There is always a place to exhort Christians to show more compassion and to love those in need. This is especially true of believers in need. The Church must cultivate a stewardship mindset and I personally would suggest starting with Christians putting away wanton consumerism that regularly grips Christians.

But, we do not show compassion to meet external needs without addressing a person's heart condition. James writes that the expression of true religion is marked by two things: visiting orphans and widows, indicating the two groups in society that are often times helpless, and keeping one's self unspotted from the world, meaning a personal pursuit of holiness (James 1:27). The showing of true, Christian compassion cannot be separated from a life restored to fellowship with God by Christ. Both go together. A person who claims Christ, but does not show compassion has a dead faith. A person who shows compassion, but has no true faith has dead works. Moreover, people cannot be forced to show compassion by redistributing their wealth, or forcing the rich in society to redistribute theirs, as the CAP seems to suggest. Stealing from the rich, even mean hearted rice, through bogus taxation and legislation is still theft and is just an abhorrence to God as a lack of compassion.

I believe societies need to take care of the poor among them, but concern for the poor has to spring from a heart willing to meet those needs. This is where the Christian community must rise up to influence men's hearts by preaching the gospel and modeling Christlike compassion.

There is a hint of arrogance on the part of the CAP suggesting the fundamental right lacks true, Christian compassion. I would be curious to know their thoughts of George Mueller, the 19th Christian evangelist who maintained orphanages in England. There is no doubt he was a right wing, fundamentalist in todays vernacular. There are dozens of more examples I could probably name. Does the CAP scorn the work of these right-minded, fundamentalists? After looking over their website, something tells me they just might.

Monergism has an extensive collection of articles addressing wealth, money, tithing and the Christian. Those believers who really desire to know what the Bible says on these matters so their lives can be shaped toward genuine, Christian compassion, will do themselves good to review some of these articles.

Thursday, July 21, 2005

Liberals and Inerrancy Part Two

Steve Jones of Free Thinking Faith has taken notice of my lengthy article I posted earlier this week reviewing his position on inerrancy and biblical authority. He says he plans to write a response, though I can't imagine his comments being any different from the ones he made in another post to a reader named Dan.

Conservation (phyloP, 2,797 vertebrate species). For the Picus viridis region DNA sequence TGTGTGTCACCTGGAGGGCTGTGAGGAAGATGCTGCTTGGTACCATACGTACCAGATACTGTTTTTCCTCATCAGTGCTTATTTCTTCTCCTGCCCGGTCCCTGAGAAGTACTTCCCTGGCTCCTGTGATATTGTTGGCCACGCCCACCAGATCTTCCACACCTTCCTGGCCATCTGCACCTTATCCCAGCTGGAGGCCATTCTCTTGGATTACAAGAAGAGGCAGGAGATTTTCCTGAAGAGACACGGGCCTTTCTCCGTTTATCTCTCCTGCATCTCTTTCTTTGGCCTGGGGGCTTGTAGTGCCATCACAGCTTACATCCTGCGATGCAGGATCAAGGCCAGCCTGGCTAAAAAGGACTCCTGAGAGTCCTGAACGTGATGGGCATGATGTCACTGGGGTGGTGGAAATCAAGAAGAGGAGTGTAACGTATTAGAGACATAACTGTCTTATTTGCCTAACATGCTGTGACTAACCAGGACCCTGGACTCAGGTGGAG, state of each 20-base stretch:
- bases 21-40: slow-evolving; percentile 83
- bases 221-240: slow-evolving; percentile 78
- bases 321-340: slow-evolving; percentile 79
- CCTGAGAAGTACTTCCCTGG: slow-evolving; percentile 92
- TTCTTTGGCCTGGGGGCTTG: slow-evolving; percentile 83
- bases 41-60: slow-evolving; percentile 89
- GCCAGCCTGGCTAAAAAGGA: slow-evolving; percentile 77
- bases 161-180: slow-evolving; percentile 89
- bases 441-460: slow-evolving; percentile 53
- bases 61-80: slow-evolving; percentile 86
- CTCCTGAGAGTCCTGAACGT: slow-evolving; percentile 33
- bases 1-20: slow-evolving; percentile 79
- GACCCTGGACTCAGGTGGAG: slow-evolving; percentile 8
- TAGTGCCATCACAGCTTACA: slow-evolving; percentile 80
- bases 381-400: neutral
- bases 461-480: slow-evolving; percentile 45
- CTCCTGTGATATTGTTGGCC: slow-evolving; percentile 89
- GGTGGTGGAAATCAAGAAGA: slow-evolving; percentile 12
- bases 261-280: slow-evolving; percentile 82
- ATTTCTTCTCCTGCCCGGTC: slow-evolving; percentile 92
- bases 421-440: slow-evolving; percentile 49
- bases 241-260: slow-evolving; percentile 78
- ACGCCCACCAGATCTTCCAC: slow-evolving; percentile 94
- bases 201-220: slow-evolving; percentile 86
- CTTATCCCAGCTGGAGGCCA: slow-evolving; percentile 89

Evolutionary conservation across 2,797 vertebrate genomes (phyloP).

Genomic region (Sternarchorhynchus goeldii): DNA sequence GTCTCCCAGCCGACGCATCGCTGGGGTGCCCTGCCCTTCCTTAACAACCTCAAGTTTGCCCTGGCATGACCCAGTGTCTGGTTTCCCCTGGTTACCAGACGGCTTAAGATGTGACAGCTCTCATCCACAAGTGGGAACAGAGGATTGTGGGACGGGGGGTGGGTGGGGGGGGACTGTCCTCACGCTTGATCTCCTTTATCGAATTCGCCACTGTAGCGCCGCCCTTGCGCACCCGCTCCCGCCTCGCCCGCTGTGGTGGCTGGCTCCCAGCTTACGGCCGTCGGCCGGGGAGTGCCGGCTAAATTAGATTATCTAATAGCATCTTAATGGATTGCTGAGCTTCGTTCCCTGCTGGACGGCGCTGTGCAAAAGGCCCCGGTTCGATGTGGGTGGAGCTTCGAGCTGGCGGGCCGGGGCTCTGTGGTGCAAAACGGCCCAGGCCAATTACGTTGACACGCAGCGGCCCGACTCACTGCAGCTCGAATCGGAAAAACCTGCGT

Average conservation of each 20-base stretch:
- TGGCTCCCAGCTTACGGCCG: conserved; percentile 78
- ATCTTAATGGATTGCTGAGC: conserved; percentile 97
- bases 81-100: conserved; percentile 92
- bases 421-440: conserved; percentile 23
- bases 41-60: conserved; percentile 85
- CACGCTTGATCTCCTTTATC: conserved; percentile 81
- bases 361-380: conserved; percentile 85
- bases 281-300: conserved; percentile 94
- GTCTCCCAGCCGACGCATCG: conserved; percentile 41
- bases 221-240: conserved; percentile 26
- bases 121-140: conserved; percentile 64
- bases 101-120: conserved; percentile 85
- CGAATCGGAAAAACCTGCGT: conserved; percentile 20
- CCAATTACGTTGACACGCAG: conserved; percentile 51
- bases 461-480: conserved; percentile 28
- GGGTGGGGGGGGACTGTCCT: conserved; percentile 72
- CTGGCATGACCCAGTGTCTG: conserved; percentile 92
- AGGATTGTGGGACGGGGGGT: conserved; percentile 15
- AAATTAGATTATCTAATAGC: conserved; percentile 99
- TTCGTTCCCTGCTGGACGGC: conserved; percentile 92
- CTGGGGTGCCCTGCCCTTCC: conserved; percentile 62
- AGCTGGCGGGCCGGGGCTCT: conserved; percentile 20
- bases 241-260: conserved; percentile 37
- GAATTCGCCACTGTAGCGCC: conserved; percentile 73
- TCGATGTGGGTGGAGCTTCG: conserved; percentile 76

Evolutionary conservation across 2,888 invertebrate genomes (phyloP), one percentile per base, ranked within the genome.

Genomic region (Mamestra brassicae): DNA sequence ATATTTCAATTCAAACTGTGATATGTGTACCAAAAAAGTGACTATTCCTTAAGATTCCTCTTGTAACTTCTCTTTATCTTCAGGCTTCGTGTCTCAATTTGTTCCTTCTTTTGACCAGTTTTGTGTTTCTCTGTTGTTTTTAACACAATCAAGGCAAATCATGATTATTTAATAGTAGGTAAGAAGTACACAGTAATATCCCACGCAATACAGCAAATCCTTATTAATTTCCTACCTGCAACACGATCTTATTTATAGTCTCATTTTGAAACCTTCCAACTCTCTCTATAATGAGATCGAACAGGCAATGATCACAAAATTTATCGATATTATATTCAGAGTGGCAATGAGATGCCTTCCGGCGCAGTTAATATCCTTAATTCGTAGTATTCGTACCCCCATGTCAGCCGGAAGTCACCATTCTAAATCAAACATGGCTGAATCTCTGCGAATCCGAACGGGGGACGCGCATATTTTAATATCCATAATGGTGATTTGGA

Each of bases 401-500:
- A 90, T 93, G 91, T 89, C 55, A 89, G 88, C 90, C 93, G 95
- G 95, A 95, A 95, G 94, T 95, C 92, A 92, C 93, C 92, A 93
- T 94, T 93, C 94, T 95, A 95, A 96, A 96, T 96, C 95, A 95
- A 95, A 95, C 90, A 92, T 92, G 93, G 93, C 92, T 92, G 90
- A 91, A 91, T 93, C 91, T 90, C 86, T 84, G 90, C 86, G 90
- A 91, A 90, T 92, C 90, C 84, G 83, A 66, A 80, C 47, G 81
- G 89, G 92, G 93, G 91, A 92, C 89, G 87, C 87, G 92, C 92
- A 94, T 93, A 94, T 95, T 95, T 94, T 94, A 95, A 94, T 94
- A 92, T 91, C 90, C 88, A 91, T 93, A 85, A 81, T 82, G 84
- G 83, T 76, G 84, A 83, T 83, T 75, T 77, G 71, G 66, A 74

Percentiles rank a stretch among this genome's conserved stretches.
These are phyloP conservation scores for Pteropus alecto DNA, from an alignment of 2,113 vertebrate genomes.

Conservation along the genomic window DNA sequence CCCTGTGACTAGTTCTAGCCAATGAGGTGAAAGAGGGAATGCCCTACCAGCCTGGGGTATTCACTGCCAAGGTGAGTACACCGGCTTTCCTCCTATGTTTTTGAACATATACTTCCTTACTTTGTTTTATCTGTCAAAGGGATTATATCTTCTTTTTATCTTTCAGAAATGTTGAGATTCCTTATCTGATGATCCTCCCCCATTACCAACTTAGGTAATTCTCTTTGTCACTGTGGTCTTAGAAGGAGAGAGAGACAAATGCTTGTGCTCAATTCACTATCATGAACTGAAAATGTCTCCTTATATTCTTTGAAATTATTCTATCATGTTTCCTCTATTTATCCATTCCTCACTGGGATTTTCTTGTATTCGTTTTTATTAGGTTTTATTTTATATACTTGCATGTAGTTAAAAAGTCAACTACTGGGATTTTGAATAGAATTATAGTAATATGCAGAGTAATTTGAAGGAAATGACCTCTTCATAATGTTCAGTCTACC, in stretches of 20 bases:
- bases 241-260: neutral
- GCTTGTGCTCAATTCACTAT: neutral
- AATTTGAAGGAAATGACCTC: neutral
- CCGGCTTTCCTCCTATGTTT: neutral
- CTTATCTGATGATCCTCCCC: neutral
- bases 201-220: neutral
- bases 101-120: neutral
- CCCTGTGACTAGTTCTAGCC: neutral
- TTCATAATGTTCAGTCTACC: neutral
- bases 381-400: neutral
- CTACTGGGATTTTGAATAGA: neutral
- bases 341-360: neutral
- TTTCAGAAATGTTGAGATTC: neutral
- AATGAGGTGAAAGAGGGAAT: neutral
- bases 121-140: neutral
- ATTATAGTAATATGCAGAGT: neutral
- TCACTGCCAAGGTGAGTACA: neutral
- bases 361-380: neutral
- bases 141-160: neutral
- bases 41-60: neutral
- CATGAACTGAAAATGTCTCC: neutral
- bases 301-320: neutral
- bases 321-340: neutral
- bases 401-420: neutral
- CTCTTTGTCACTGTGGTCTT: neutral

At any rate, a couple of visitors to Steve's site posted their comments in response to my article on inerrancy. They raise some fair questions and I thought I would provide a brief response while I await Steve's.

VW writes:

Fred's first point states that "Because we know God is holy, righteous and incapable of lying, we are certain we can trust any revelation from Him as being truthful and accurate throughout and in all areas" Fine. But then he states that the existent of many copy errors proves that the bible is inerrant. In my mind, if God had so desired the Bible to be inerrant, there would be no flaws in the copies. Why would there be?

(Fred) VW apparently does not understand the nature of these "errors." I thought I made that clear in my article. VW is making the assumption these errors have a detrimental impact on the message of scripture. That they either cause God's revelation to be clouded or lost altogether. This has never been the case. Like I stated, copying errors happen in all handwritten documents. This includes extra-biblical ones, as well. However, the vast amount of textual evidence we have for scripture testifies to the consistency and continuity of God's written revelation. For example, after the Babylonian exile, three independent textual families grew from the Hebrew scriptures: One in Babylon, another in Egypt (remember, a group of Jews left by the Babylonians migrated to Egypt - Jeremiah 41-43) and still another in Palestine. After the return from exile some 70 years later, all of the available copies of the Hebrew Bible were gathered up and compiled into a standard text. Even between three separate textual streams, after diligent comparison, the OT text was found to be still intact and God's Word had not been lost.